Kershaw chose to finish the blade with a stonewash finish and satin flats. This means that the majority of the blade does have a stonewash finish. This finish is created by tumbling the steel around with an abrasive material, which is almost always small pebbles. This creates a very textured, well-worn look on your blade. The next step in the process is to smooth out and polish the steel. This steel does cut down on glares and reflections well, but the biggest advantage to a stonewash finish is how well it camouflages scratches and fingerprints that accumulate overtime. This finish definitely preserves the look of the blade overtime.
The flats of the Eris have been finished with a satin finish. This is one of the most common finishes, because it provides you with a very classic look. However, in terms of what this finish can accomplish, it seems to fall right in the middle. It does work to cut down on glares and reflections, and it isn’t as shiny as some. However, it isn’t completely matte either. This finish is reliable and classic. This finish works to show off the lines of the knife and is accomplished by sanding the steel in one direction with increasing levels of an abrasive material.
The steel has been carved into the favorite blade shape: a drop point blade shape. However, this particular blade boasts an attractive top swedge. The drop point shape is easily one of the most versatile blade shapes on the market. Almost all of its features work to accomplish a plethora of tasks. The unsharpened edge slowly curves down to meet the sharpened edge, creating a lowered point. The lowered point is the features of this blade shape that makes it so popular among hunters; it provides you with exceptional control over your cuts. Plus, the lowered point means that it is going to be thicker than a regular point, providing you with plenty of strength. This means that you won’t have to worry about the tasks that the Eris will be able to take on, because this blade shape is designed to take a beating. One of the last reasons that this blade shape is so useful is that the sharpened edge provides you with a large belly and plenty of length for slicing. This is the key feature that makes the Eris great for your everyday carry knife.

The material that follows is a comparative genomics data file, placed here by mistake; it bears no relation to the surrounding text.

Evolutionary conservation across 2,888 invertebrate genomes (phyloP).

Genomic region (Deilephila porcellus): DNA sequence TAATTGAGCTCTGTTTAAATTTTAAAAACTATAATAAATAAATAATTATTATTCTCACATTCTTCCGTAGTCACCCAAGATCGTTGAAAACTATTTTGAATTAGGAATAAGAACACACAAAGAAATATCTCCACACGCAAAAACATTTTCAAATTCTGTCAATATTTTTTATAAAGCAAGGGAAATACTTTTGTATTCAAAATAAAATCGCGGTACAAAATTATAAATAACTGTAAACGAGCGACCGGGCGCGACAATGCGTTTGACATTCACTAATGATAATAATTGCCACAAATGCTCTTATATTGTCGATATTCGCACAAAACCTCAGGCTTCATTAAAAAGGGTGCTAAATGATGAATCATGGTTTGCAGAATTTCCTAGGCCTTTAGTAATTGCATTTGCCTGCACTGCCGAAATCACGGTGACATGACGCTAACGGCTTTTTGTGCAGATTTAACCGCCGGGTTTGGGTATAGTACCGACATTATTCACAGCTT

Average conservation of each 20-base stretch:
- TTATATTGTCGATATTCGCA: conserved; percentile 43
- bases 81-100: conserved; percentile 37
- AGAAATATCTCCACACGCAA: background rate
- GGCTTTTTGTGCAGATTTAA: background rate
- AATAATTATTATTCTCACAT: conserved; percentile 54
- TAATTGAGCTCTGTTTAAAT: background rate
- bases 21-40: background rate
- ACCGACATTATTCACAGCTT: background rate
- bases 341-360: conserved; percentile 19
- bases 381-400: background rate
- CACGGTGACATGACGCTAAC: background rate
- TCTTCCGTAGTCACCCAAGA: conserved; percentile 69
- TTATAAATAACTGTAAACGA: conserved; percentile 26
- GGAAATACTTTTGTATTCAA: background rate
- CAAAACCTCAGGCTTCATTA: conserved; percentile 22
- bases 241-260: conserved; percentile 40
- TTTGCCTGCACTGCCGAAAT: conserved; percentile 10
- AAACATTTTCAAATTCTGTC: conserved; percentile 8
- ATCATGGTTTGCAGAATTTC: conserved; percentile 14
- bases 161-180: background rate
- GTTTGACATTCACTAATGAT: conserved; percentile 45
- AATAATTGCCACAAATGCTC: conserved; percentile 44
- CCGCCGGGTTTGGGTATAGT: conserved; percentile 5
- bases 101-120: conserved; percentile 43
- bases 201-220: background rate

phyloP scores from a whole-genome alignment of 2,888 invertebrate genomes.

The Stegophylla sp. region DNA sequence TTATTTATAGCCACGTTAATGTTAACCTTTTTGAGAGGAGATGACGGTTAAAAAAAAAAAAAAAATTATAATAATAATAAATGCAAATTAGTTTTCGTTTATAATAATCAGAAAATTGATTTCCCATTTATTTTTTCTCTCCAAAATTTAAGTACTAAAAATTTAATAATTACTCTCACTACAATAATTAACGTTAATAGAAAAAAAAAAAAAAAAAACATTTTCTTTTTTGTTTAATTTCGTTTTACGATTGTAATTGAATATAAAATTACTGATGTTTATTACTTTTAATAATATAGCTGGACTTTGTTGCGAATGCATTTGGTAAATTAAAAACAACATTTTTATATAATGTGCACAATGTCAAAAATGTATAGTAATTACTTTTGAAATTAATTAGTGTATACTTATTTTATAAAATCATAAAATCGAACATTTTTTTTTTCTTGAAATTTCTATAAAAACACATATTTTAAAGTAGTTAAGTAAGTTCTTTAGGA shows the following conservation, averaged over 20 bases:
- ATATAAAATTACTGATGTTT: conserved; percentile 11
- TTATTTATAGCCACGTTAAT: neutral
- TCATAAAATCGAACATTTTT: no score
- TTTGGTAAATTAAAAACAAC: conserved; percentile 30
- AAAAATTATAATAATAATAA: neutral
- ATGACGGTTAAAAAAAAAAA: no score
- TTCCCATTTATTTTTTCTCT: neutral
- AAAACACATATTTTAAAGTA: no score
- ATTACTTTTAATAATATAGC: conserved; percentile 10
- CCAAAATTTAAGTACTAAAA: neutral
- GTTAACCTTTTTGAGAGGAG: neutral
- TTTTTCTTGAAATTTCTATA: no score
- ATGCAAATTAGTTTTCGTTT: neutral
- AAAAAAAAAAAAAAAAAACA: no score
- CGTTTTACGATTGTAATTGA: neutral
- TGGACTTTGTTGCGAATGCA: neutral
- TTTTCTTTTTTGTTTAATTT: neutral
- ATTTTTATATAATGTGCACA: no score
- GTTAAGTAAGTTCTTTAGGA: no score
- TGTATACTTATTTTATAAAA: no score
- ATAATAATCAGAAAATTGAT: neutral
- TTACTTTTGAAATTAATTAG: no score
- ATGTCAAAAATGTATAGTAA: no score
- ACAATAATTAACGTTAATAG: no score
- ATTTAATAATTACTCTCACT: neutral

The handle is made out of stainless steel. This has a handful of advantages and a handful of disadvantages to it. Let’s start with the advantages. First of all, this is a very durable handle material that can easily take a beating and help you perform the harder tasks that you are presented with. Secondly, this type of handle material is very resistant to rust and corrosion which does work to cut down on maintenance time. On the flip side, this is a heavy material that is going to add a decent chunk of weight to the Eris. Secondly, this is a slippery material that does take some manufacturing to provide you with a great grip. However, you aren’t going to have a solid grip on this knife in some environments.